Saturday, March 02, 2013
Karl Rove is telling republicans that they need to diversify their candidates for political offices around the country. Apparently, in his world, it's not the message that matters but who is delivering it. Karl, once again, is way off base.
It's the message not the messenger. If you don't believe me ask Mr. 999, and folks like Alan Keyes. Both are very black, and both are very republican, but both men are big time losers among minority voters because they are wrong on the issues.
If republicans ran Casper the Friendly Ghost in a 100% black district, and he ran on issues that they think would benefit them, Casper would beat the dumbocratic candidate every time.
The same goes for Hispanics. As long as the republican party is made up of aging old white xenophobes, the Hispanic vote will continue to elude them.
Mr. Rove can change who delivers the message, but he can't change who they are delivering the message to.
"He also said the party must recruit candidates who reflect the diversity of the country, and in particular, California. By next year, Hispanics will overtake whites as the state's largest demographic group.
"We need to be asking for votes in the most powerful way possible, which is to have people asking for the vote who are comfortable and look like and sound like the people that we're asking for the vote from," Rove said."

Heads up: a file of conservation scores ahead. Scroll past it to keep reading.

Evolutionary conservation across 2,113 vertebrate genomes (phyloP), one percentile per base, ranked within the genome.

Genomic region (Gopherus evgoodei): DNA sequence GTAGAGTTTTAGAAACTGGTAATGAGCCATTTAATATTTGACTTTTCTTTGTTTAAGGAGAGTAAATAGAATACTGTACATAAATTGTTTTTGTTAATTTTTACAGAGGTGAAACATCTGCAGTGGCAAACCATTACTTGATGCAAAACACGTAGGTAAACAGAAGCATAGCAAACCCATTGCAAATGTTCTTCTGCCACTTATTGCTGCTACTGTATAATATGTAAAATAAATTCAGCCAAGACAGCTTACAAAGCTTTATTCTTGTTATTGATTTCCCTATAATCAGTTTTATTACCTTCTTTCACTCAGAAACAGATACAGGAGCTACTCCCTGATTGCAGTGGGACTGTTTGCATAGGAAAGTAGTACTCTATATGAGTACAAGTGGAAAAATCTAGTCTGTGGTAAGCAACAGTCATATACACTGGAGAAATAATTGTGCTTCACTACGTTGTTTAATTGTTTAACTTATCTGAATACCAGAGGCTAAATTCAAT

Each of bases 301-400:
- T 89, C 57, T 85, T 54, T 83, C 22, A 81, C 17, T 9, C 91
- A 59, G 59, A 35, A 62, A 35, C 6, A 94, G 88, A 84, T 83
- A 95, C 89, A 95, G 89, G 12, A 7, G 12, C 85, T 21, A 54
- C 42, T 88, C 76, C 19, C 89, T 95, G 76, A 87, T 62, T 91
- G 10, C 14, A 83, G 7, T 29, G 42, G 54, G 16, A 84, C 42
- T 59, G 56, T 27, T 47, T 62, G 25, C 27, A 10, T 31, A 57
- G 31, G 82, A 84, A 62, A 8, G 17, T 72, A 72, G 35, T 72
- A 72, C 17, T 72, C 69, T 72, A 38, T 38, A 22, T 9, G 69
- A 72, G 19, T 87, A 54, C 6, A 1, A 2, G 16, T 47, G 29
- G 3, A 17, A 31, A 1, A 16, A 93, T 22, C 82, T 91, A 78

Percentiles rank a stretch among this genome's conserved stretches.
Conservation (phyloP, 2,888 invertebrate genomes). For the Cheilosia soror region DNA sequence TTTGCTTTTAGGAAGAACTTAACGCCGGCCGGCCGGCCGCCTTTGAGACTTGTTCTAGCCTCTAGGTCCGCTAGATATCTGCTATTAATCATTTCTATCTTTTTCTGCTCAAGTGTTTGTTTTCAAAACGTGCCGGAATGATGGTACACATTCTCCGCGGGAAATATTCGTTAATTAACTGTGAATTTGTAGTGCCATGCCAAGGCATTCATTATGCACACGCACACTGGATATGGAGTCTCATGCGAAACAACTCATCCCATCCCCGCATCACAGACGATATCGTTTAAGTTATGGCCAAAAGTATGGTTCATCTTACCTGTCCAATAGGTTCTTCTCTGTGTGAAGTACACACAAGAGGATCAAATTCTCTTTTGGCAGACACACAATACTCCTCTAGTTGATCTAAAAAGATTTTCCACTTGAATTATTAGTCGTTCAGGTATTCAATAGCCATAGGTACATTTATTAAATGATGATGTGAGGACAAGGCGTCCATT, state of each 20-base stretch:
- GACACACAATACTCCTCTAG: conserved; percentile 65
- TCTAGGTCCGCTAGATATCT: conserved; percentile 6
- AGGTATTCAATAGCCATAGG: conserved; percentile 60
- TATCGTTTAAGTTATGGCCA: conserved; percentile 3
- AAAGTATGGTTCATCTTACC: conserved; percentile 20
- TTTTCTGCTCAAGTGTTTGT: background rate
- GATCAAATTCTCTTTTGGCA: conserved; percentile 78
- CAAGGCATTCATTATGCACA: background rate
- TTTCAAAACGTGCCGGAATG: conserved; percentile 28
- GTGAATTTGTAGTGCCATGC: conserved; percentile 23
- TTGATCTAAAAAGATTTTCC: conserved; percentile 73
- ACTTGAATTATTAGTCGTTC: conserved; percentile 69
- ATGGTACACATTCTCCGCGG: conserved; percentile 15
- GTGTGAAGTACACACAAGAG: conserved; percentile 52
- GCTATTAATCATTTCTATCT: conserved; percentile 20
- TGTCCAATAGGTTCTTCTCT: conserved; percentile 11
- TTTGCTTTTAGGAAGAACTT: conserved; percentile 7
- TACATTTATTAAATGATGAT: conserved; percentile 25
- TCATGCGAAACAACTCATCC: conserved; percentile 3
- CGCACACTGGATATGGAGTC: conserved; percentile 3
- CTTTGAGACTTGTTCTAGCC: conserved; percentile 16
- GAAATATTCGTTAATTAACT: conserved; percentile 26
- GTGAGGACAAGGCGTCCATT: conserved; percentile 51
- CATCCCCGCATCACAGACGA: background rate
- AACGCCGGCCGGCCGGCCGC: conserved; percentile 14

"The people who look like and sound like the people we are asking the vote from"? And here I thought that we were just all Americans who did not see race or the physical differences among each other.
This, of course, is not sitting well with some of his fellow republicans.
“That’s a suicidal death wish,” King replied curtly. “CPAC, to me, loses all credibility. You have a governor who is conservative, he’s balanced a budget, he’s taken on public employee unions, he’s pro-life, and yet he has a 74 percent favorable rating in a Democratic blue state.”
“So, here’s a person who has shown that blue collar conservatism works,” King continued. “That it appeals to working men and women – that it appeals to women – and these are the areas we’ve been suffering.”
King said that Christie was not invited to CPAC because he fought for aid to areas hit by Hurricane Sandy. “To me, that writes off CPAC,” King said. [Source]
Mr. Christie, please call Karl Rove; he needs you as exhibit A.